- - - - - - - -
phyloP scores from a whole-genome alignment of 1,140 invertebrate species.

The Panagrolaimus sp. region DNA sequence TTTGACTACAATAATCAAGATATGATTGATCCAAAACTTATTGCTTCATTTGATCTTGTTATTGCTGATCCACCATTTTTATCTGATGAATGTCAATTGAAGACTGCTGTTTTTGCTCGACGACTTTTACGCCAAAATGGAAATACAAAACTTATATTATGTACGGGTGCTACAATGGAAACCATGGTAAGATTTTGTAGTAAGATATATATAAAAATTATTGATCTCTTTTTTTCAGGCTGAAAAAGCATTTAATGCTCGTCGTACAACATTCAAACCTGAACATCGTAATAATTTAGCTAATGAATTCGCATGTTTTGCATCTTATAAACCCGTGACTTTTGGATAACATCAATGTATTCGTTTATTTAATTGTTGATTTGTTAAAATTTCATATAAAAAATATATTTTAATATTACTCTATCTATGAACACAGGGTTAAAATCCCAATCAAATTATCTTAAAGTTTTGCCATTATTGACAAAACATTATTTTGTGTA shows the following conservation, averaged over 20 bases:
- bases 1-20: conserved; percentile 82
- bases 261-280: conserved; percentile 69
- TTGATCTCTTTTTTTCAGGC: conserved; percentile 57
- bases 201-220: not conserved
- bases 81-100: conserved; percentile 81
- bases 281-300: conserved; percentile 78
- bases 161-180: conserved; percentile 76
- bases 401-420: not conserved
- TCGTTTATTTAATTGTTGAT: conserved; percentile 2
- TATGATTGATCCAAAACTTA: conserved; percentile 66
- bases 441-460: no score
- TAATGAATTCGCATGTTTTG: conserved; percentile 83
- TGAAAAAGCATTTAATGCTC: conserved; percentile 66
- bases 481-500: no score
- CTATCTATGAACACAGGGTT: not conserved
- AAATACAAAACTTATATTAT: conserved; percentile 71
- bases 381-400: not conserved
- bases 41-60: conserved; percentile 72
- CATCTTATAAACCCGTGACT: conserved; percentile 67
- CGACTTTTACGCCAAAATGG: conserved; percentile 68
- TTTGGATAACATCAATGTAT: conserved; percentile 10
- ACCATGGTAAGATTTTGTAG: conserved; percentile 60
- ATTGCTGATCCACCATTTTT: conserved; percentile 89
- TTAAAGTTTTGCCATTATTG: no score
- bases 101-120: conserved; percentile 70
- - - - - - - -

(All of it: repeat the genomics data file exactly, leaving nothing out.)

phyloP scores from a whole-genome alignment of 1,140 invertebrate species.

The Panagrolaimus sp. region DNA sequence TTTGACTACAATAATCAAGATATGATTGATCCAAAACTTATTGCTTCATTTGATCTTGTTATTGCTGATCCACCATTTTTATCTGATGAATGTCAATTGAAGACTGCTGTTTTTGCTCGACGACTTTTACGCCAAAATGGAAATACAAAACTTATATTATGTACGGGTGCTACAATGGAAACCATGGTAAGATTTTGTAGTAAGATATATATAAAAATTATTGATCTCTTTTTTTCAGGCTGAAAAAGCATTTAATGCTCGTCGTACAACATTCAAACCTGAACATCGTAATAATTTAGCTAATGAATTCGCATGTTTTGCATCTTATAAACCCGTGACTTTTGGATAACATCAATGTATTCGTTTATTTAATTGTTGATTTGTTAAAATTTCATATAAAAAATATATTTTAATATTACTCTATCTATGAACACAGGGTTAAAATCCCAATCAAATTATCTTAAAGTTTTGCCATTATTGACAAAACATTATTTTGTGTA shows the following conservation, averaged over 20 bases:
- bases 1-20: conserved; percentile 82
- bases 261-280: conserved; percentile 69
- TTGATCTCTTTTTTTCAGGC: conserved; percentile 57
- bases 201-220: not conserved
- bases 81-100: conserved; percentile 81
- bases 281-300: conserved; percentile 78
- bases 161-180: conserved; percentile 76
- bases 401-420: not conserved
- TCGTTTATTTAATTGTTGAT: conserved; percentile 2
- TATGATTGATCCAAAACTTA: conserved; percentile 66
- bases 441-460: no score
- TAATGAATTCGCATGTTTTG: conserved; percentile 83
- TGAAAAAGCATTTAATGCTC: conserved; percentile 66
- bases 481-500: no score
- CTATCTATGAACACAGGGTT: not conserved
- AAATACAAAACTTATATTAT: conserved; percentile 71
- bases 381-400: not conserved
- bases 41-60: conserved; percentile 72
- CATCTTATAAACCCGTGACT: conserved; percentile 67
- CGACTTTTACGCCAAAATGG: conserved; percentile 68
- TTTGGATAACATCAATGTAT: conserved; percentile 10
- ACCATGGTAAGATTTTGTAG: conserved; percentile 60
- ATTGCTGATCCACCATTTTT: conserved; percentile 89
- TTAAAGTTTTGCCATTATTG: no score
- bases 101-120: conserved; percentile 70